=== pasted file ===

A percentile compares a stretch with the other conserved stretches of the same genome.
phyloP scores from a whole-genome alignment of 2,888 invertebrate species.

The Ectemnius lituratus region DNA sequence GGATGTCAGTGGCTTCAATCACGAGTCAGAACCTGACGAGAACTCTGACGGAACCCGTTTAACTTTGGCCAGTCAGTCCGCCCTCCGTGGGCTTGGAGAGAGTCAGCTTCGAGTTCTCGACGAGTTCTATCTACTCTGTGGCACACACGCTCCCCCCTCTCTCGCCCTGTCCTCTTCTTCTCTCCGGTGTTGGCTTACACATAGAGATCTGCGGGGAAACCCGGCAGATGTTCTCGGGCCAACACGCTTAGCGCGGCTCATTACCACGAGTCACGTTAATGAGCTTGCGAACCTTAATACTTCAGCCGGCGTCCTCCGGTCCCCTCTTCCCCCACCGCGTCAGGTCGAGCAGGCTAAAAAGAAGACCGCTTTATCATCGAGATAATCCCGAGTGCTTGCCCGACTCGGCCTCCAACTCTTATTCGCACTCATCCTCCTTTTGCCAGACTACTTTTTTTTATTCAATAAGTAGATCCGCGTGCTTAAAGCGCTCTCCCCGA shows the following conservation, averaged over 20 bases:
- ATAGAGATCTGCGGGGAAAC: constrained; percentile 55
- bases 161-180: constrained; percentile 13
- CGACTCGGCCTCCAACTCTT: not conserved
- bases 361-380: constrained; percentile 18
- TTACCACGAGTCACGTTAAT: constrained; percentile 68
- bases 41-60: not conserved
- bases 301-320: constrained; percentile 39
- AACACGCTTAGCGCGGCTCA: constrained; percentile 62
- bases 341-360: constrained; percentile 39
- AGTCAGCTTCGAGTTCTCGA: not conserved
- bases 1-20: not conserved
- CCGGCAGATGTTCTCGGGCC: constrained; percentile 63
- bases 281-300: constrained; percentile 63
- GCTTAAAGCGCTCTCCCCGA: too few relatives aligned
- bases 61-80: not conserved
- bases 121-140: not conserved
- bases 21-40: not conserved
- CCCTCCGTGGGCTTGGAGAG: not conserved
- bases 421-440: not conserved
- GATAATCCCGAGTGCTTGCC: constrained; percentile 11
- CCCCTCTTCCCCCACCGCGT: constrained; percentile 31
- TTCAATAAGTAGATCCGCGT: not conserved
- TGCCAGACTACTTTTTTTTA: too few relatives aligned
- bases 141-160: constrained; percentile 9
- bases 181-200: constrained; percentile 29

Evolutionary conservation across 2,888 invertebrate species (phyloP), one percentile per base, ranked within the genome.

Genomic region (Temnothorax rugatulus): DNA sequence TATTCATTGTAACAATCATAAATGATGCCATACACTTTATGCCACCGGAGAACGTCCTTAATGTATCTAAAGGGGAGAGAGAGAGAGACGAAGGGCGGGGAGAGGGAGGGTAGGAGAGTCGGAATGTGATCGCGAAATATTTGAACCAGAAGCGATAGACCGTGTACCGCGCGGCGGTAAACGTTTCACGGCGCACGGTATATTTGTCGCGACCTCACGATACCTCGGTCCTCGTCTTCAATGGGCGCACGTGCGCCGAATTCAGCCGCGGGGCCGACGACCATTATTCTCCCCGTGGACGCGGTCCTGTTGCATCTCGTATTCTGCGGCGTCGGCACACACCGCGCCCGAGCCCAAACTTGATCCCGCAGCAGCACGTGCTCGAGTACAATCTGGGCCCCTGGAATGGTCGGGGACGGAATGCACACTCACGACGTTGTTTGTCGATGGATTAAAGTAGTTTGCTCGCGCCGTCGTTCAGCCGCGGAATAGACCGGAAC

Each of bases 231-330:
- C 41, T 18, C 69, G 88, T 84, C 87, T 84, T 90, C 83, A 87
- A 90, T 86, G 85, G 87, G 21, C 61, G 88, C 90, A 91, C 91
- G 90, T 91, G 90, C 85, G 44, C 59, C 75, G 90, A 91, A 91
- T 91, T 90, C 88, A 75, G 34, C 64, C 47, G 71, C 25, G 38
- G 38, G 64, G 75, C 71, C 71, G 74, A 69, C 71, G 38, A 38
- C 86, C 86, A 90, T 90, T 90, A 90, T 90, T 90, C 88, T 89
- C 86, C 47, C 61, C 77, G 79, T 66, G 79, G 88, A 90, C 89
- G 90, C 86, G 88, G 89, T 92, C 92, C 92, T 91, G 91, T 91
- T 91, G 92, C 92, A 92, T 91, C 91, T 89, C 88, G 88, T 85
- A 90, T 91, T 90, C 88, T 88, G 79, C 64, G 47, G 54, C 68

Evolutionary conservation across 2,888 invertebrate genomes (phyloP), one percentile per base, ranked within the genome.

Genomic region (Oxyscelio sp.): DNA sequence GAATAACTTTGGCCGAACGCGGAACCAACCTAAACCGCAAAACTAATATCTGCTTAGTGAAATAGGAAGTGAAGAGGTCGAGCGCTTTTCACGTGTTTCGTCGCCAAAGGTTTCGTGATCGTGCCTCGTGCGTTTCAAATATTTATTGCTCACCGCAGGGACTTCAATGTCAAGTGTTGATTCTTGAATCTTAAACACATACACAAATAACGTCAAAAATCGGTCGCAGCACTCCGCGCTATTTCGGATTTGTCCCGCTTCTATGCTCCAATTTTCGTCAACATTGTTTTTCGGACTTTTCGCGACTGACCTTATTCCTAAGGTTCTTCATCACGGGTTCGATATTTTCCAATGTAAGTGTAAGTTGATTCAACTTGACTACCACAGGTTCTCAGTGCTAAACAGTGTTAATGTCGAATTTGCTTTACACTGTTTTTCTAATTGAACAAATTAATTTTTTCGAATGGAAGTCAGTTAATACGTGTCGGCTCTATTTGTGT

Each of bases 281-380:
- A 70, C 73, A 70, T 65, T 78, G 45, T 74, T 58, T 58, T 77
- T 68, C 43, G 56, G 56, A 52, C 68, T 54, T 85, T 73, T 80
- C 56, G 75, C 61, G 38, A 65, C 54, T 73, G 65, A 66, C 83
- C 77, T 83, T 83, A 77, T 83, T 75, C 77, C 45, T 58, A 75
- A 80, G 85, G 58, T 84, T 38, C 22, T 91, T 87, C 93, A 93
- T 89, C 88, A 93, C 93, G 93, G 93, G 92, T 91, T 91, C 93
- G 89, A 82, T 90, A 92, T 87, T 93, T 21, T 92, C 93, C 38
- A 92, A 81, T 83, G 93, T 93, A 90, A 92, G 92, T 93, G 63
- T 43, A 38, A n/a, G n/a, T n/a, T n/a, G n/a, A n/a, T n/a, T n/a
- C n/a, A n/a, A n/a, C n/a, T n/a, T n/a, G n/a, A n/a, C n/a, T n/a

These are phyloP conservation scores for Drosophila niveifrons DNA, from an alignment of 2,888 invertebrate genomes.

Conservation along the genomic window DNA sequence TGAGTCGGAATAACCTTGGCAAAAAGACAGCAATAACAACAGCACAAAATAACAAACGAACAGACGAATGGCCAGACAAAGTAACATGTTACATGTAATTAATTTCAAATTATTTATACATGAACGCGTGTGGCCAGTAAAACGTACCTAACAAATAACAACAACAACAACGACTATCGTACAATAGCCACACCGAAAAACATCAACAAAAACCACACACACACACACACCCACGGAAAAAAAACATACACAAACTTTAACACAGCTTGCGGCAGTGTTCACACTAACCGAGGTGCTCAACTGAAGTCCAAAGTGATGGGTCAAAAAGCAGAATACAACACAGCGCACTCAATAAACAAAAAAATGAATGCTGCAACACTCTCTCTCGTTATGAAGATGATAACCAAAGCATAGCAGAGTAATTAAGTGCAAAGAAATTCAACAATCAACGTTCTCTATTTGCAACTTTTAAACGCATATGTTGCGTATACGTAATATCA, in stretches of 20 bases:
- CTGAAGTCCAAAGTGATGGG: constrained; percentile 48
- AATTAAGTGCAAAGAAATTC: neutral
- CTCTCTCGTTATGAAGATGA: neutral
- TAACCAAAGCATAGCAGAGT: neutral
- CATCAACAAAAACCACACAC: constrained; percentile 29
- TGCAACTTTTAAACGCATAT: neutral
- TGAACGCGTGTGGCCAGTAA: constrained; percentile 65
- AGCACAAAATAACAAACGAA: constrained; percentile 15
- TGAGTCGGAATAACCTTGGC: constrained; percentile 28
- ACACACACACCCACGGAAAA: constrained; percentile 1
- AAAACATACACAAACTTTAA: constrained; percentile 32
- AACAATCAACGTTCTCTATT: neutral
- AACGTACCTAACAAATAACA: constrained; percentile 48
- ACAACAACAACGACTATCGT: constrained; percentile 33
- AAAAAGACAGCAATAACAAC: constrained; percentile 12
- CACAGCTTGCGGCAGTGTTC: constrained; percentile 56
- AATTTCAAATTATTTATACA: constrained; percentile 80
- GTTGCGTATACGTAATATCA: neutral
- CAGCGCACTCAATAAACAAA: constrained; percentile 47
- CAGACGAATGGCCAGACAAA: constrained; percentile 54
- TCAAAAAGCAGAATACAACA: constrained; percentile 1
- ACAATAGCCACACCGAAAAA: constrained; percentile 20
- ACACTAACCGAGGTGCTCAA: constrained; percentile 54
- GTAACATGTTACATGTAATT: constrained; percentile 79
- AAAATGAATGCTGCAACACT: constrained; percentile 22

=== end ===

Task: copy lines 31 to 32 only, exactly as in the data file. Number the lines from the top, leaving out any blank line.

Each of bases 231-330:
- C 41, T 18, C 69, G 88, T 84, C 87, T 84, T 90, C 83, A 87